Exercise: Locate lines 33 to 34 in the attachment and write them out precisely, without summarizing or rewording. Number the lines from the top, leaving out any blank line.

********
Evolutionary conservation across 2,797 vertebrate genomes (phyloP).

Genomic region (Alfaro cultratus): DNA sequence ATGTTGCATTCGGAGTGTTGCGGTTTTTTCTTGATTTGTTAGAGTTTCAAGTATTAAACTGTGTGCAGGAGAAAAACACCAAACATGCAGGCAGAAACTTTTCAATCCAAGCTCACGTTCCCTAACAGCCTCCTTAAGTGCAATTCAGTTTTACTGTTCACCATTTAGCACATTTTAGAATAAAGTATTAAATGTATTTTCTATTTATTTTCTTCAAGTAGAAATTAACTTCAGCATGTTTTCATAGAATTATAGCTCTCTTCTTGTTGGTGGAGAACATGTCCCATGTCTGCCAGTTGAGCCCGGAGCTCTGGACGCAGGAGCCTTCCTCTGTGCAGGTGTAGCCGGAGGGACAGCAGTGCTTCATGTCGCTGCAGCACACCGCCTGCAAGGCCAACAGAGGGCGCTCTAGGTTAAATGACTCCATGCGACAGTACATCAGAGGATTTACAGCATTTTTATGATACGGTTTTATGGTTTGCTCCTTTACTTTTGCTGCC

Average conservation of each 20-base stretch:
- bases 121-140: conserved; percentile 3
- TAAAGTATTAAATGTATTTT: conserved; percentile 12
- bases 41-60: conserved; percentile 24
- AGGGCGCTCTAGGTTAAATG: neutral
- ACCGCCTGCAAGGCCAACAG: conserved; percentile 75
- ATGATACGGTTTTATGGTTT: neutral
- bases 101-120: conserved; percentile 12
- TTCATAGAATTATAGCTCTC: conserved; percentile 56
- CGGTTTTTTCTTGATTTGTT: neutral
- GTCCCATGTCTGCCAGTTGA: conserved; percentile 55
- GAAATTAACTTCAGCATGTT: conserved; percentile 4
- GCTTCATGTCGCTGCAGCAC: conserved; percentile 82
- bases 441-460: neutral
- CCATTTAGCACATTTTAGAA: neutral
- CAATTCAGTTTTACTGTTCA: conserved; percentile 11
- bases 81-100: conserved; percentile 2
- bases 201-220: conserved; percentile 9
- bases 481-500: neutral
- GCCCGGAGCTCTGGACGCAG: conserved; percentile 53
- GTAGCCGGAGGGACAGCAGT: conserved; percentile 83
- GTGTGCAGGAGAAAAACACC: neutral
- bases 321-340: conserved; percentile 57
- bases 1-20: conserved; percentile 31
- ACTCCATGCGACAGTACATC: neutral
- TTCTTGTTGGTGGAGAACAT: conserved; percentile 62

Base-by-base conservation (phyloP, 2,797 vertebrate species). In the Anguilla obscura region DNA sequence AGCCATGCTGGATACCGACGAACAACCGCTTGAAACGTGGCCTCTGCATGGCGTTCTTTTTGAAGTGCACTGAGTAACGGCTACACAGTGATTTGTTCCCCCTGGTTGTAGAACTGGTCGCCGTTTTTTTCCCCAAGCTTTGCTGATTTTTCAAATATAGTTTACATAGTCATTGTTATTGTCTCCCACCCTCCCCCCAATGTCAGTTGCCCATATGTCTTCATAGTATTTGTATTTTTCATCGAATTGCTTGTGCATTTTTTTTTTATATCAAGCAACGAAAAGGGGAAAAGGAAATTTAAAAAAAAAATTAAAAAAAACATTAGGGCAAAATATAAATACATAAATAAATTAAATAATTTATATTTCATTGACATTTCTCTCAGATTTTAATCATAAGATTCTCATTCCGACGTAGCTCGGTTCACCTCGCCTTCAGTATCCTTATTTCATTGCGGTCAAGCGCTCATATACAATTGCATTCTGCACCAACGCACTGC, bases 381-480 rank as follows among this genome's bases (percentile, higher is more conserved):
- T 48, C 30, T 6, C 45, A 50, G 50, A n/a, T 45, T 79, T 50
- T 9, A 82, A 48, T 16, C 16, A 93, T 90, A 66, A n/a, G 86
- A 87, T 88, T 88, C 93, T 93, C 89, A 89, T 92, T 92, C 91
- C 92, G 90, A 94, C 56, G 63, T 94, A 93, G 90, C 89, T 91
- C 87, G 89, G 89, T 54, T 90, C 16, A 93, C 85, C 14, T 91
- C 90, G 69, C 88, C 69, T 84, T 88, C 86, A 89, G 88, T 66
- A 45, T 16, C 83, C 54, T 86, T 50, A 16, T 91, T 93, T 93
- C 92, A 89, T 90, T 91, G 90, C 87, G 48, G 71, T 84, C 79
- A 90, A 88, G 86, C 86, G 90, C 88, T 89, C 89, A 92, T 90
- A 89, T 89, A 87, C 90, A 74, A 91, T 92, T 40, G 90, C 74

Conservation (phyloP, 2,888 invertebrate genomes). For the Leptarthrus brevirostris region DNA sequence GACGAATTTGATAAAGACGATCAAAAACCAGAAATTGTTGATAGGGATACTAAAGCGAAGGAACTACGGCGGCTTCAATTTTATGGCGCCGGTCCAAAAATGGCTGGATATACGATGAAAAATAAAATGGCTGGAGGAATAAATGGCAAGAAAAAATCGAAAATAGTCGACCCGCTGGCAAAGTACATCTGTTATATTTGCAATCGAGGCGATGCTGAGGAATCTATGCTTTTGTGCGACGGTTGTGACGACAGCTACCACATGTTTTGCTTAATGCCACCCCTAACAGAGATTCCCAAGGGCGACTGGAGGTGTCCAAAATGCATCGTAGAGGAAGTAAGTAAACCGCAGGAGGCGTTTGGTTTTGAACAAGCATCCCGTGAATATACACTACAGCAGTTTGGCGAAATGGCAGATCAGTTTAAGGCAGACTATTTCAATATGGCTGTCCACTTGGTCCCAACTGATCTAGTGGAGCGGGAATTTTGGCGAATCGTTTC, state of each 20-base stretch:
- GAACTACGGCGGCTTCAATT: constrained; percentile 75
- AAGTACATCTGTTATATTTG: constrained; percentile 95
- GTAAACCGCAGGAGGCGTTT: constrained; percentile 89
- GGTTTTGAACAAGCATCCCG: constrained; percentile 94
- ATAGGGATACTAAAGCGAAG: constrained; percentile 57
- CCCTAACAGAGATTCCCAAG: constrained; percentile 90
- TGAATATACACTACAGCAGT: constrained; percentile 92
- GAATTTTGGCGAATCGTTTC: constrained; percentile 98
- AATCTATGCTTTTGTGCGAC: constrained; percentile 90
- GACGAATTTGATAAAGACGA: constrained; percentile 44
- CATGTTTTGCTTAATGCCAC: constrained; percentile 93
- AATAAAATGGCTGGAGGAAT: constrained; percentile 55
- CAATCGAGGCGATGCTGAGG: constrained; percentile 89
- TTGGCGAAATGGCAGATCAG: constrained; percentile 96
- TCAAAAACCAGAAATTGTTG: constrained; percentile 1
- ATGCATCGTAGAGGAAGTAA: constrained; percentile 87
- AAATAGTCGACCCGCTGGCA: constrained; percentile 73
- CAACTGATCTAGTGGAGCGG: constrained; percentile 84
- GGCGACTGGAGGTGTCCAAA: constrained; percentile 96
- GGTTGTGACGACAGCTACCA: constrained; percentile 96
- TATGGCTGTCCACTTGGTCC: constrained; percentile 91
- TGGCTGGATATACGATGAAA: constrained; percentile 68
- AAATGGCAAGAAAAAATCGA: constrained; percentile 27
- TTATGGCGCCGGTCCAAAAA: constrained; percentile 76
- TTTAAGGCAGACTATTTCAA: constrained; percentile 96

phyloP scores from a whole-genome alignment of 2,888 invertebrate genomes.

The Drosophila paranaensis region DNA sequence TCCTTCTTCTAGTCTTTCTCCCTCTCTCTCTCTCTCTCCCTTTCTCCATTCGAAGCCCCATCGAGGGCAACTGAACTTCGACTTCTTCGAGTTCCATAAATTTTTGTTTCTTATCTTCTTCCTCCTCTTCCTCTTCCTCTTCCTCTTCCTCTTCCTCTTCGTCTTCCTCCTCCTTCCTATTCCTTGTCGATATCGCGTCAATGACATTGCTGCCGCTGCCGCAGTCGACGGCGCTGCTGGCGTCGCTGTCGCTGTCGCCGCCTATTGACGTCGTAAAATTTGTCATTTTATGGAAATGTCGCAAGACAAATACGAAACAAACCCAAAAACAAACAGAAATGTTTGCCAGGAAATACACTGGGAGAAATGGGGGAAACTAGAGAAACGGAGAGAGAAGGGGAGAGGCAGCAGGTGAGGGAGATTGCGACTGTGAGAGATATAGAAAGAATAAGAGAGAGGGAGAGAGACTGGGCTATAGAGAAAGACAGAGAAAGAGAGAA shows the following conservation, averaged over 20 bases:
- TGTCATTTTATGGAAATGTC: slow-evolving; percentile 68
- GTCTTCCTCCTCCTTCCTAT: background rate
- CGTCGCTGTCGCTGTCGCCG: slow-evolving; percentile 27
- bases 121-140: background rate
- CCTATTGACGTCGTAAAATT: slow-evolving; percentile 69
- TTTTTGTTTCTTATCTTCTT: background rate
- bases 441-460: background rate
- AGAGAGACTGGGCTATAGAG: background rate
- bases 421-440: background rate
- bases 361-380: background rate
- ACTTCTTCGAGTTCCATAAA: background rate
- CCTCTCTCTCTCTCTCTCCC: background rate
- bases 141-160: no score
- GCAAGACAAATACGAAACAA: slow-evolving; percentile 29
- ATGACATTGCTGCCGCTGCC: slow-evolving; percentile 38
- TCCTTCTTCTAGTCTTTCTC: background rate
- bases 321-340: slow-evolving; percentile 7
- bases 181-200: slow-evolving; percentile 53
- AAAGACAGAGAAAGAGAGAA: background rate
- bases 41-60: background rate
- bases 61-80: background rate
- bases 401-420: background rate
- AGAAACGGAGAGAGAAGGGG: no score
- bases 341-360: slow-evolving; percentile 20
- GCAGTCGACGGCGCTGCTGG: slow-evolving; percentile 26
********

- C 92, G 90, A 94, C 56, G 63, T 94, A 93, G 90, C 89, T 91
- C 87, G 89, G 89, T 54, T 90, C 16, A 93, C 85, C 14, T 91